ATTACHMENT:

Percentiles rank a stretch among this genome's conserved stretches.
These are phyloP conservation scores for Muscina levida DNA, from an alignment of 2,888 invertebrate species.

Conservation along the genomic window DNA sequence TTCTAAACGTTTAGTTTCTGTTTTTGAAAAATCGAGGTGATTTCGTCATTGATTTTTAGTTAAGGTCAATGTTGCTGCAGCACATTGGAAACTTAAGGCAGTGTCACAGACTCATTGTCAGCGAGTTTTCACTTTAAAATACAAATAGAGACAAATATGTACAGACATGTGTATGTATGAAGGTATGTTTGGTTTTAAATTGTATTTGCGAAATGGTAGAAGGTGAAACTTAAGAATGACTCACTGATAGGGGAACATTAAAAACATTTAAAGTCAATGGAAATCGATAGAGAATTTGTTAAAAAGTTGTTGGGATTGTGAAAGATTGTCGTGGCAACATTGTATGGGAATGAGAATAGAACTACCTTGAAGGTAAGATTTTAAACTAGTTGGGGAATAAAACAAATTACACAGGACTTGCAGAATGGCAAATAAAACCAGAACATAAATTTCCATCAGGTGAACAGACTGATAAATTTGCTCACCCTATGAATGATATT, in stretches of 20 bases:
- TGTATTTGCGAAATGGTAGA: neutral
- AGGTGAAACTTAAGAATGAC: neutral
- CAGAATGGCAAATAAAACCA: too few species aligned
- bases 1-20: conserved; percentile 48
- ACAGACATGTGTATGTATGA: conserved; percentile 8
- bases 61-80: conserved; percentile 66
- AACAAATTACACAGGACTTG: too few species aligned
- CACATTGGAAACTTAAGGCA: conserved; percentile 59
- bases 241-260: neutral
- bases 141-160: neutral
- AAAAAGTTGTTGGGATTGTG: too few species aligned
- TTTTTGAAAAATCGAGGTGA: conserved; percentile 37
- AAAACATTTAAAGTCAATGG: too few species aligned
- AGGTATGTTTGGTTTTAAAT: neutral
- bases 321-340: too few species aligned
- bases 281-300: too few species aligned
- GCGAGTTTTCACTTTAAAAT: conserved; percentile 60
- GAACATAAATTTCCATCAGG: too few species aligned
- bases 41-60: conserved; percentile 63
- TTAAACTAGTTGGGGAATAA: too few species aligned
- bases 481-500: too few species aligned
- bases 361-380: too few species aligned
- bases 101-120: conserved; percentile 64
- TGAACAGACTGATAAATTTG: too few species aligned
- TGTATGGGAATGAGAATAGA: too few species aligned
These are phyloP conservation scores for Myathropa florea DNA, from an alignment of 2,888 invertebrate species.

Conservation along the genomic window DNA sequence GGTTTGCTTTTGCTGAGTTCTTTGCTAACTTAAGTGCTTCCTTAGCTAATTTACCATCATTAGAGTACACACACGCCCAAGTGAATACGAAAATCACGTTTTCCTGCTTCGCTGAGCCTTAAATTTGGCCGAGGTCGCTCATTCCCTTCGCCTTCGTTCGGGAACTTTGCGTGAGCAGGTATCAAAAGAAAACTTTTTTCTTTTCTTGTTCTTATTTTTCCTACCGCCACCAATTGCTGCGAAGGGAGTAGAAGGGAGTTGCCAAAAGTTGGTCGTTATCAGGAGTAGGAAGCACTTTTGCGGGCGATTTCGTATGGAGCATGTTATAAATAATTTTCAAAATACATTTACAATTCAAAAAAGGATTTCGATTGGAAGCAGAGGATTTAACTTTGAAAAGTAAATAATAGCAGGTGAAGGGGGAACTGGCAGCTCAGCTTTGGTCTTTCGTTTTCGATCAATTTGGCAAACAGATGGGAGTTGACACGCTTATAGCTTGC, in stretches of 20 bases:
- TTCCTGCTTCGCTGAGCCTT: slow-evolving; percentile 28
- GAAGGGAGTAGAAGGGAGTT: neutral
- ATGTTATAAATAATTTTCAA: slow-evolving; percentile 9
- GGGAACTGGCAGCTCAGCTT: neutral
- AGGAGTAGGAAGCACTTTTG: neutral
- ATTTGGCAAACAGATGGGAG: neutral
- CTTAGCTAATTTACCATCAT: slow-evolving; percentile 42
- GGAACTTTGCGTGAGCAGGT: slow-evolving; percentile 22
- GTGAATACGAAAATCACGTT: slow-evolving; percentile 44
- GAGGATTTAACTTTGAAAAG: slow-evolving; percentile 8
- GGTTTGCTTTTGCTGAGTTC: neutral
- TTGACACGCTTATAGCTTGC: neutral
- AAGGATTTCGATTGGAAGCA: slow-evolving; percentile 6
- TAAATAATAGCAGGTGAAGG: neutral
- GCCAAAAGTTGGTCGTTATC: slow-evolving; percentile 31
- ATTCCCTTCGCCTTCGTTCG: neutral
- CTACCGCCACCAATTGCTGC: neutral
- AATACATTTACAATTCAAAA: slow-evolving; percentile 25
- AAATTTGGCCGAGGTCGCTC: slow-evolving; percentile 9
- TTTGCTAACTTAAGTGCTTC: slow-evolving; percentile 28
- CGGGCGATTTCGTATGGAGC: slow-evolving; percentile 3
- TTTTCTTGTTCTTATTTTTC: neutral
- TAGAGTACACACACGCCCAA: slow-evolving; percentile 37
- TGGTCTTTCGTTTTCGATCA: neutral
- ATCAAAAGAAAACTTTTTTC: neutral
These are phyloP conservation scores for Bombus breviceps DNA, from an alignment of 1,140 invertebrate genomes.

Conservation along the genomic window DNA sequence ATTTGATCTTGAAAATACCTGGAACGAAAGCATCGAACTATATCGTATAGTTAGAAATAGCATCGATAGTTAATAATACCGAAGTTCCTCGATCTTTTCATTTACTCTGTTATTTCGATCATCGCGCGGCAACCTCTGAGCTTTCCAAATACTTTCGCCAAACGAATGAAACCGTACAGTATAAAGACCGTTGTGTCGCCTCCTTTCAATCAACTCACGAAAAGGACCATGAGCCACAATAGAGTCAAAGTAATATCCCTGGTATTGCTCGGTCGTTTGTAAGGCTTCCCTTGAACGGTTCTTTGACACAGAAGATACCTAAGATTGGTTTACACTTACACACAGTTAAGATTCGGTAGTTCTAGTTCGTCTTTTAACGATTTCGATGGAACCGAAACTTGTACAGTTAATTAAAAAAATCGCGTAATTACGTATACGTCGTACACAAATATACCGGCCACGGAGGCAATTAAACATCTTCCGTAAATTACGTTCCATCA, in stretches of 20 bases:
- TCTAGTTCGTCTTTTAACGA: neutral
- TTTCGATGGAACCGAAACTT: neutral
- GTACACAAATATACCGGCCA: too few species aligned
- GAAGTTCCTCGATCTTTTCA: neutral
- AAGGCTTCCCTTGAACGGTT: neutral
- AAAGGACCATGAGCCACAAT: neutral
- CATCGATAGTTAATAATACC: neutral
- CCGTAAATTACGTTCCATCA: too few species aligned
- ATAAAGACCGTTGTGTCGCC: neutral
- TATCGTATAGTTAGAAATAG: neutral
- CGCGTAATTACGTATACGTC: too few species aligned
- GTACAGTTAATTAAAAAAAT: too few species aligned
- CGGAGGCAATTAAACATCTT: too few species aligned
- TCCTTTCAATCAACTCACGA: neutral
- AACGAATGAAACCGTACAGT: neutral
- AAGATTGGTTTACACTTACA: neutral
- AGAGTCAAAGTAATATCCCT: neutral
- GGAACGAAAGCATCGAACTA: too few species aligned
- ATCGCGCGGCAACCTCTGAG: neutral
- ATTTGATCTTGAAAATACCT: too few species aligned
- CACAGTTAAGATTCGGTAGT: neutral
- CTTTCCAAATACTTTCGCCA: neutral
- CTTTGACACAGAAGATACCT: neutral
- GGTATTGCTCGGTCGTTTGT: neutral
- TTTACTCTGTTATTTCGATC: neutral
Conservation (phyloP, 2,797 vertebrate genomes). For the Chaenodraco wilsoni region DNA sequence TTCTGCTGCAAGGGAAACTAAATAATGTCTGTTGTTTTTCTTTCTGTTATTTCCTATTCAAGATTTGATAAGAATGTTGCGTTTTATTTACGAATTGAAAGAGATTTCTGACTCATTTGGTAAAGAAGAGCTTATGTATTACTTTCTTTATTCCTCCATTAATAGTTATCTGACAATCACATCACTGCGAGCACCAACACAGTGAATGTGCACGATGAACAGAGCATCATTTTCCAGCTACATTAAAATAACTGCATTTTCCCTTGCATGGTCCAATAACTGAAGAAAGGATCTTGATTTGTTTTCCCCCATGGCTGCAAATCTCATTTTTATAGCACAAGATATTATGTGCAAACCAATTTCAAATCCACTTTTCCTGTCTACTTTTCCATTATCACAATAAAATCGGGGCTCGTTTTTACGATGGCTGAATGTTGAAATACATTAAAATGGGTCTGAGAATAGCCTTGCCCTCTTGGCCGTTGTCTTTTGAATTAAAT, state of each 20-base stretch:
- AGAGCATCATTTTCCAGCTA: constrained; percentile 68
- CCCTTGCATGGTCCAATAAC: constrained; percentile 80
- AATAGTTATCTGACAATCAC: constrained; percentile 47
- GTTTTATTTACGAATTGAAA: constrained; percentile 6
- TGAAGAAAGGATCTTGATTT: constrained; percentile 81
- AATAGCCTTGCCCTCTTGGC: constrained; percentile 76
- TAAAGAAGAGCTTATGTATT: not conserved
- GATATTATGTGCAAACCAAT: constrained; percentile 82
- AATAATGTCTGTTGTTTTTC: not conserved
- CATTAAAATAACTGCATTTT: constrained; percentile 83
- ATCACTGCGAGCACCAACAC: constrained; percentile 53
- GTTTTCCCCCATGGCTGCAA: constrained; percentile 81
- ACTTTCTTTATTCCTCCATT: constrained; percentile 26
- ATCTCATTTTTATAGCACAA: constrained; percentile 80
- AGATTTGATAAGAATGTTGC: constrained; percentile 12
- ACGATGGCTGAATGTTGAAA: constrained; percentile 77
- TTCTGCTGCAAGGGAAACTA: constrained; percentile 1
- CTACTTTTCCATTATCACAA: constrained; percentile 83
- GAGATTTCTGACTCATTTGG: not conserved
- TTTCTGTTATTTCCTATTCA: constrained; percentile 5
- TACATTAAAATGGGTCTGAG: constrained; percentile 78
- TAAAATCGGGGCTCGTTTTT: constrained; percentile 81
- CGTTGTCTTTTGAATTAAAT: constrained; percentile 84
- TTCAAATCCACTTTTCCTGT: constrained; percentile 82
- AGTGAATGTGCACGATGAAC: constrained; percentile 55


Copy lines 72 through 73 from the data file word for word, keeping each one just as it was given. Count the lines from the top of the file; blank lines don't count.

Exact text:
- AACGAATGAAACCGTACAGT: neutral
- AAGATTGGTTTACACTTACA: neutral